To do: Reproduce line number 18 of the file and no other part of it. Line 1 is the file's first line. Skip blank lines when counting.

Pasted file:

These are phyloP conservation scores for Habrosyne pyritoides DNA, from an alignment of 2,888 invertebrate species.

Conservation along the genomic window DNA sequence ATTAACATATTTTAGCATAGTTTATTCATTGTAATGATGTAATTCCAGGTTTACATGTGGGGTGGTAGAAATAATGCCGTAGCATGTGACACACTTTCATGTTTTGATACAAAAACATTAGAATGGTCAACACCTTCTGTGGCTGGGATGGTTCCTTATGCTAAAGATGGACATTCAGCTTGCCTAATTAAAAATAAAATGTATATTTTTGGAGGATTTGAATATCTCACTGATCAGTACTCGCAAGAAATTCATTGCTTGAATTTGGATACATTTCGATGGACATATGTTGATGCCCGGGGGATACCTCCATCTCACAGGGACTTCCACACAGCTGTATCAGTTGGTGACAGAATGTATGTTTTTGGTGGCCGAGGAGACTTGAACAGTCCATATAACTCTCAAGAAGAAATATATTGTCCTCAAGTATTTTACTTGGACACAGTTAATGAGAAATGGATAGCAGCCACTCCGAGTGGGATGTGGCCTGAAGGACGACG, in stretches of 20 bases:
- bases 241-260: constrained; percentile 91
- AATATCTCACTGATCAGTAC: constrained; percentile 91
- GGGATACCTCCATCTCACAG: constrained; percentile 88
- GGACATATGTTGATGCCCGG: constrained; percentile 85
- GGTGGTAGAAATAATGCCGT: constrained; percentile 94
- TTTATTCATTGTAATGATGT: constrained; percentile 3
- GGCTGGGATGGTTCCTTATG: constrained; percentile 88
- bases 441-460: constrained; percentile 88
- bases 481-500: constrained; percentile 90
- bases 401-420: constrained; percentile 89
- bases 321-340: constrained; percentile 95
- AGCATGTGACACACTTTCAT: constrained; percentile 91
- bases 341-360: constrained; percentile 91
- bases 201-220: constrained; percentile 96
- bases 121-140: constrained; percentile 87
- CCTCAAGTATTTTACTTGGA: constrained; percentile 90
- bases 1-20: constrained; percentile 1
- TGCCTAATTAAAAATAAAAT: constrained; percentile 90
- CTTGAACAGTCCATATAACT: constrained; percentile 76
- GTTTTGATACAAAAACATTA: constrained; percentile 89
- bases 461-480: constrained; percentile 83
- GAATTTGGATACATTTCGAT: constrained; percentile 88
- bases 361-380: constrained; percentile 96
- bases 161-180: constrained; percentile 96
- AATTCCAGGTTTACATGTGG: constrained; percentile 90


- CCTCAAGTATTTTACTTGGA: constrained; percentile 90